he controversy: Facebook administrators went to rather inexplicable lengths in their efforts to erase pornographic images from the site when they removed the iconic cover of Nirvana's 1991 Nevermind album from the band's Facebook page. Fans crying censorship protested the removal of the photo featuring a naked baby floating in a pool, which had been uploaded to celebrate the album's 20th anniversary. Facebook at first stood firm with its decision, citing company policy, but later relented and reinstated the cover image.
The reaction: "Hmm...not sure censoring one of the most iconic pieces of album artwork ever produced is going to do much for Facebook's street-cred," says Gerald Lynch at Tech Digest. "Whatever their concerns surrounding nude children, this seems more than a little rash." Here's a suggestion, Facebook, says Brett Warner at Ology: Common sense. "Is it really that impossible for Facebook’s staff of photo-pullers to differentiate between an iconic photograph and my cousin’s racy bachelor party snapshots?" It's not that simple, though, says Meredith Singer at AllFacebook. These decency rules leave "a lot of room for human error and subjectivity" about what's deemed appropriate material. It's become a familiar pattern: First, people complain about the photo, then other people complain about the censorship.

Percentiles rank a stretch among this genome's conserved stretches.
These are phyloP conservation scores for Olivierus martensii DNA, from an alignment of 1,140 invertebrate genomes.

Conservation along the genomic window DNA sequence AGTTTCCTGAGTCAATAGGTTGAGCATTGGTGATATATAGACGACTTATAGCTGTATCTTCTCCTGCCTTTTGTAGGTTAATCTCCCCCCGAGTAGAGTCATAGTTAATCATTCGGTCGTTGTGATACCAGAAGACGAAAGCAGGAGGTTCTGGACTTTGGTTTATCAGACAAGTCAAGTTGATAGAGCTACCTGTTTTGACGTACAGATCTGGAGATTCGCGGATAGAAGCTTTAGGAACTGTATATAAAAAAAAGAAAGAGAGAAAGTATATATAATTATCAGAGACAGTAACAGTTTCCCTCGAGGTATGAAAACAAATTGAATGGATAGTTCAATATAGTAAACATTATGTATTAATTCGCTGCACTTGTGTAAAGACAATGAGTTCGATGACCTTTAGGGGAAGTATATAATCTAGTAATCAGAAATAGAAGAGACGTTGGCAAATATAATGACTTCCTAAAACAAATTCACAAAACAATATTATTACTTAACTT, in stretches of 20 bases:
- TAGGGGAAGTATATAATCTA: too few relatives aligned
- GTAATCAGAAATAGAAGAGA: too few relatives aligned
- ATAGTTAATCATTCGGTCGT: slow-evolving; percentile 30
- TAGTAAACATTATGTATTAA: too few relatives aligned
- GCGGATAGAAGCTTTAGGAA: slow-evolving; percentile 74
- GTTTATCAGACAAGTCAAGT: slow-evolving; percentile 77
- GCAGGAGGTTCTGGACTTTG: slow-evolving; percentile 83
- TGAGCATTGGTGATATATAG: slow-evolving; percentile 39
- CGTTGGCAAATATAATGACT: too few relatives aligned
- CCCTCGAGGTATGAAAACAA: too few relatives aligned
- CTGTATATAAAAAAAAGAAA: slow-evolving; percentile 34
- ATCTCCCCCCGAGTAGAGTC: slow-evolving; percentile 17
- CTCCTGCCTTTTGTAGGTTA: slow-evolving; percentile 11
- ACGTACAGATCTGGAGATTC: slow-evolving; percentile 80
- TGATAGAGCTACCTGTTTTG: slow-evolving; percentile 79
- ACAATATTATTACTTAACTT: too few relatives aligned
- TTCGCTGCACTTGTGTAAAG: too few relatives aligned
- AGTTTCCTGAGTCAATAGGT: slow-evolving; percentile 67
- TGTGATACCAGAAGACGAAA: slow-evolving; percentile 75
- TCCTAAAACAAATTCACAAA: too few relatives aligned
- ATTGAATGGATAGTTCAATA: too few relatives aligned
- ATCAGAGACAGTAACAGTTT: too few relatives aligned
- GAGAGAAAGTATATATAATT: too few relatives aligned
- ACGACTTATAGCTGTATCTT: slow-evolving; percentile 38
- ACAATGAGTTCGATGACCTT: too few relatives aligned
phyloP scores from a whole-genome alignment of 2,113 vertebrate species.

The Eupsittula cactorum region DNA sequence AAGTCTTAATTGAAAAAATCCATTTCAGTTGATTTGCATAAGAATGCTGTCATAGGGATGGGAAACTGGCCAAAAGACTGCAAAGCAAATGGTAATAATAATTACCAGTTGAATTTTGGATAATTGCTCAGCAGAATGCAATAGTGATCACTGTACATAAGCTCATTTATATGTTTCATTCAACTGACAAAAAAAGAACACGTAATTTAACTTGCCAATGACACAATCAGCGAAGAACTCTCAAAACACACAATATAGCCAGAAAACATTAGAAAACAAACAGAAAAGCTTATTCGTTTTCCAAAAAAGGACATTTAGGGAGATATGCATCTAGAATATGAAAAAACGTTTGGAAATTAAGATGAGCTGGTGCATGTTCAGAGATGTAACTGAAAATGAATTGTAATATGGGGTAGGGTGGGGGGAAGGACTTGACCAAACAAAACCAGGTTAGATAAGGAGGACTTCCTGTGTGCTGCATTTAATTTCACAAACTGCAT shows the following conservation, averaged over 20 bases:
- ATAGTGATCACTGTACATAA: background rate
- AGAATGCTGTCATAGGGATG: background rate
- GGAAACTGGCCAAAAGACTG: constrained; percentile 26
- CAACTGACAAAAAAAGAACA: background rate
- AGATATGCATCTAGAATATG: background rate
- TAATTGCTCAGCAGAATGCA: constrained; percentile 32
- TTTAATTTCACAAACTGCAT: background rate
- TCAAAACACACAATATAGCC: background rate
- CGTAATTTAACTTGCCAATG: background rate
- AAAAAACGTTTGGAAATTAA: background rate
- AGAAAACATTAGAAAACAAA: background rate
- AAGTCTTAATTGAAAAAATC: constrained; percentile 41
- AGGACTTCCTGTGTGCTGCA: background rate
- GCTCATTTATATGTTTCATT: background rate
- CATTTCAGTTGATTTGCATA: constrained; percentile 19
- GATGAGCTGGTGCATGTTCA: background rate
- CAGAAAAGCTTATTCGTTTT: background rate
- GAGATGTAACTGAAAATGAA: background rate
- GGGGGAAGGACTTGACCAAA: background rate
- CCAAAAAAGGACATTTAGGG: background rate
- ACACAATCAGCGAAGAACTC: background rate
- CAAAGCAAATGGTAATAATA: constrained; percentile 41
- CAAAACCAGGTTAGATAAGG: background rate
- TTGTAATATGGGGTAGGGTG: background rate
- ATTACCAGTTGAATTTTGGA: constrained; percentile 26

THE WEEK'S AUDIOPHILE PODCASTS: LISTEN SMARTER
- What the collapse of the Ming Dynasty can tell us about American decline
- Colorado’s new ‘drive high, get a DUI’ commercials are actually pretty clever
- Why is American internet so slow?
- 7 ways to be the most interesting person in any room
- Ukraine's fraught relationship with Russia: A brief history
- The GOP must try to win over African-Americans
- Sandy Hook shooter Adam Lanza's dad: 'I wish he'd never been born'
- 10 things you need to know today: March 10, 2014
- What would a U.S.-Russia war look like?
- Why is it so expensive to build a bridge in America?
Subscribe to the Week